The symbolic Spanish debate

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In case you hadn’t heard, Univision hosted a Spanish-language Democratic presidential debate on Sunday night. It was the latest in an already long and tedious string of contests to see who can repeat his or her boilerplate with more and fresher conviction. Even though there have been over a dozen debates already, only a few have provided any real fodder for voter decision-making.

The Univision debate may have been historic for its simultaneous English-to-Spanish-back-to-English-subtitle translation, but little that came from candidates’ mouths was worth remembering, especially because they weren’t actually allowed to do the Spanish-speaking themselves.

The seven contenders (minus, unfortunately, the always entertaining Joe Biden) stuck to the script, repeating their well-known stances on immigration and dropping all the right names and connections. Sen. Barack Obama (D-Ill.) reminded the audience that his father was an immigrant from a small town in Kenya. Obama also compared Cesar Chavez to Martin Luther King. Sen. Hillary Clinton (D-N.Y.) pointed out that her campaign manager is a Latina. Former Sen. John Edwards boasted that his North_Carolina”>hometown in North Carolina “is now half Latino.”


The winner of the name-dropping contest was probably former Sen. Mike Gravel, who solemnly referenced Armando Soriano, a soldier who was killed in Iraq and whose parents now face deportation. Not only was the comment bound to resonate with Latinos while swaying even the most stone-hearted immigration policy conservatives, it may have been just what Gravel needed to make voters forget his statement in a previous debate that soldiers in Iraq are dying in vain.

The most interesting moment might have been when two candidates actually tried to speak Spanish instead of letting translators do it for them. Sen. Chris Dodd (D-Conn.) and New Mexico Gov. Bill Richardson (the lone Latino candidate, cursed with a Caucasian-sounding name) speak fluent Spanish but were blocked from doing so by debate organizers. Univision said it wanted to be fair to the other candidates.

There’s a clear irony in a Spanish-language debate that won’t allow candidates to speak Spanish. But because debates are ultimately about cozying up to the appropriate primary-voting bloc, shouldn’t Univision have let Dodd and Richardson demonstrate their linguistic ties to the Latino community, at least in short statements? The Democrats’ main goal in this exercise was, of course, to reach out to that community, hence the name-dropping and pro-immigrant platforms. And speaking a common language seems an expression of much closer intimacy -- suggesting an actual effort to appreciate a culture and a community --than mentioning that your staff happens to include Latinos.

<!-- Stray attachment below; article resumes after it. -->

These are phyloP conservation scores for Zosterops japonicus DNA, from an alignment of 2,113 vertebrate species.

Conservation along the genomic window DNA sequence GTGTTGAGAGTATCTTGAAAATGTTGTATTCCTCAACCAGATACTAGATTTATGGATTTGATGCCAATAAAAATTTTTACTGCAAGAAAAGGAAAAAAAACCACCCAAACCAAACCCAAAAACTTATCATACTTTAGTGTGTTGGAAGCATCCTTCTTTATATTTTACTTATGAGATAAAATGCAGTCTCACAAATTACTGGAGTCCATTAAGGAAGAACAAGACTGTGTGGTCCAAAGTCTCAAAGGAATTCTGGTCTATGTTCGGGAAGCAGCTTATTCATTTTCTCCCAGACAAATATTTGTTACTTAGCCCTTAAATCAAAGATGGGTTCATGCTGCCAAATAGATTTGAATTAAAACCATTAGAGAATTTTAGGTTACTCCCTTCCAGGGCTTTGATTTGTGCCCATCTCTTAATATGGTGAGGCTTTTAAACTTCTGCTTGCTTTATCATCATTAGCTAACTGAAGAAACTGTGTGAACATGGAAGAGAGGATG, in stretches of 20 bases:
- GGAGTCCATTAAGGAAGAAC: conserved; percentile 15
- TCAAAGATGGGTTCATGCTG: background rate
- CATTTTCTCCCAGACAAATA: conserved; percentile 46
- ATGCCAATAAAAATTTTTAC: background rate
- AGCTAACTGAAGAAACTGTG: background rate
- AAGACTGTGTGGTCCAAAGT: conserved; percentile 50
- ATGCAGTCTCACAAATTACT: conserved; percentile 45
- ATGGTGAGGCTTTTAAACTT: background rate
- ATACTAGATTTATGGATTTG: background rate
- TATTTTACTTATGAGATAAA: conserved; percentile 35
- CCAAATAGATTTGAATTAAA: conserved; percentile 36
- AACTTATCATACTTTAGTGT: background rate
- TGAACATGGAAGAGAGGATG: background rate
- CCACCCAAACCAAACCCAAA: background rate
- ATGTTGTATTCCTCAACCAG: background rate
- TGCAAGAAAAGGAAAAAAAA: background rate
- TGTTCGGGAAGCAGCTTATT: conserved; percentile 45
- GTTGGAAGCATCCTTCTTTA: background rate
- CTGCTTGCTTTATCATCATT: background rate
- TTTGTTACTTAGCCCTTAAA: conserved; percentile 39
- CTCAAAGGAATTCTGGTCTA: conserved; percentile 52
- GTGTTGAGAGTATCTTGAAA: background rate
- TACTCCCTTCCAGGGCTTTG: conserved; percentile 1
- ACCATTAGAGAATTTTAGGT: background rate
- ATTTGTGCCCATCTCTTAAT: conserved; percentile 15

Both the candidates and Univision seemed to want the Spanish-language debate to be seen as a service to Latino voters rather than for what it really was -- a cheaply symbolic way for candidates to demonstrate that they care. The percentage of Latino voters [PDF] who actually require a translated debate is probably quite small, considering that the foreign-born -- that is, those more likely to need translation -- make up only one-quarter of eligible Latino voters. The largely bilingual second generation and the mostly English-only third generation make up the bulk of the Latino electorate. And though one in four may sound like a considerable number, out of all eligible Latino voters, 89% say that Spanish isn’t the only language they speak at home.

So the Democrats didn’t go on Univision to bridge any language barrier; they just wanted to make another appeal to Latino voters, this time on a Spanish-language platform instead of, say, at an East L.A. event sponsored by a Latino organization. (Republicans’ reluctance to arrange their own Univision debate also sends a symbolic message, intended at GOP primary voters who largely opposed the comprehensive immigration bill). Of the 2.2 million viewers who tuned in -- compared with 2.8 million for a Democratic debate on ABC last month -- many may speak perfectly fine English, but even those who don’t can understand a symbolic gesture in any language.

Swati Pandey is a researcher for The Times’ editorial page; click here to read her archive. Send us your thoughts at